Updated: Microsoft is going big at Gamescom 2017, and that includes revealing Xbox One X pre-order info during its press event on August 20. One reliable insider says pre-orders for the console will go live once Microsoft’s presentation is over. You don’t want to miss this, so check out our guide on how to watch Gamescom if you want to keep up with all the announcements as they happen.
Original article continues below…
Project Scorpio finally has its real name: Xbox One X. This is the evolution of Microsoft’s Xbox consoles.
We’ve had a little time with the new console so you can check out our hands on: Xbox One X review.
The console was officially named during Microsoft’s E3 2017 keynote on stage by Xbox Chief Phil Spencer. Spencer hyped the Xbox One X’s ability to play games in native 4K, often at 60 frames per second.
While the Xbox One X will be the most powerful console ever created with 12GB of DDR5 memory, it doesn’t mean old Xbox Ones will be left in the dust –Spencer was clear that there will be game compatibility across all Xbox devices.
So what does the Xbox One X do differently? The big selling point is 4K – a resolution four times higher than traditional 1080p HD. But that’s not the only trick up Xbox One X’s sleeve. It can also play games in HDR and at higher frame rates than both the original Xbox One and Xbox One S.
Thankfully, however, you won’t need all-new controllers or headsets – all the accessories that work on Xbox One and Xbox One S work on Xbox One X.
So how much is it going to set you back? $499 (£449, €499, CA$599 or AU$649).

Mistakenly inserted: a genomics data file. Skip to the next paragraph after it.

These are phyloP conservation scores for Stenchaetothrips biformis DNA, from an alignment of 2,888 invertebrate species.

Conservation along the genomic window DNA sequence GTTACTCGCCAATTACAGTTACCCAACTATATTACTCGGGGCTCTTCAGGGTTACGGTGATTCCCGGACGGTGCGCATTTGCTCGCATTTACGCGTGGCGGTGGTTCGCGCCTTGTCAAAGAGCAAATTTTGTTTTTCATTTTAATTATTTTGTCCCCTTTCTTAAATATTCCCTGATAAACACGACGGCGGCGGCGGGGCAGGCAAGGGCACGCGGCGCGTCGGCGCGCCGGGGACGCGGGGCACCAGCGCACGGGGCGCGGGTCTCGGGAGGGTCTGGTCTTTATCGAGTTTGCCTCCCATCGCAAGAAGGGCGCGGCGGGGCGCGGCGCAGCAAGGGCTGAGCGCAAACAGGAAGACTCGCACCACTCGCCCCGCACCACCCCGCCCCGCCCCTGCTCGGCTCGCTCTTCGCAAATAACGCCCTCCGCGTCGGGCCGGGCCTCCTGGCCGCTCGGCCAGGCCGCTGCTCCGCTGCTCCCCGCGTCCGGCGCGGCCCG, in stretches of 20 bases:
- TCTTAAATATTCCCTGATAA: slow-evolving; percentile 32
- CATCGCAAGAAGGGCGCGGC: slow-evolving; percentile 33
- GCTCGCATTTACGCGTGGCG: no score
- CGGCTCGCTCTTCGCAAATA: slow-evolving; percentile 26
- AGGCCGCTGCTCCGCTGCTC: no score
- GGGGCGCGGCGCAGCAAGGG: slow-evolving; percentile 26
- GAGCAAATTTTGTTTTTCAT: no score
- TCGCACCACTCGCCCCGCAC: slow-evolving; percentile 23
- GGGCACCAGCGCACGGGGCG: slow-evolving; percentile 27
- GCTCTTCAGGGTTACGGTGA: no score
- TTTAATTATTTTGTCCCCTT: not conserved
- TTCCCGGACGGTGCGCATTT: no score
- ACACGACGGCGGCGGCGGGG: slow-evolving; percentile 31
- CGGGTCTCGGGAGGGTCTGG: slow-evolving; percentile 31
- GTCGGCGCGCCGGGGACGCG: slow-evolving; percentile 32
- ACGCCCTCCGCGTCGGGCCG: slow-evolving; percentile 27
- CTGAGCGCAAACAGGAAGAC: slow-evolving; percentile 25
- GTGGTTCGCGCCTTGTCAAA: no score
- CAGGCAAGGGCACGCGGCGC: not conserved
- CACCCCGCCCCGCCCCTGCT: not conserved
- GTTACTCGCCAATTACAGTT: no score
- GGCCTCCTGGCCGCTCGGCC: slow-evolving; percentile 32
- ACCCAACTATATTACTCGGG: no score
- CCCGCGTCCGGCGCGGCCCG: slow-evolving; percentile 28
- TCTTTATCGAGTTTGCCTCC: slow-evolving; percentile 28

Here’s what you can expect when Xbox One X launches on November 7, 2017.
Cut to the chase
- What is it? A new 4K-equipped Xbox One
- When is it out? November 7, 2017
- What will it cost? $499 (£449, €499, CA$599 or AU$649)
Xbox One X’s design
Xbox One X looks almost identical to the Xbox One S. It has a space grey color, and comes with a 4K Blu-ray player.
Advanced electrical engineering. Moore’s Law. A miracle. Call it whatever you want, but the Xbox One X defies what we thought was possible for a console, squeezing an ultra-powerful GPU into a slim plastic shell.
Also similar to the Xbox One S, the One X looks to have two physical buttons: one in place of the touch-capacitive power button and one for the eject button on the face of the console.
But the big difference – if you can even it call it big – is the shift of the drive from the front top section down to the very middle of the console. It might not have any difference in practice, but it does feel a bit more confusing for players handling the system for the first time.
Interested in anything other than the Space Grey color? You might be out of luck. So far, Microsoft has only announced the one color – though, we’re sure a special edition with a new color scheme is just one holiday season away.
What’s powering Xbox One X?
The headline feature of the new console is its GPU, which will pack a massive six teraflops of graphical performance. The One X’s GPU has 40 compute units (compared to the original Xbox’s 12) running at a clockspeed of 1172MHz (up from 853MHz), which is a big jump over both the original Xbox and the PS4 Pro.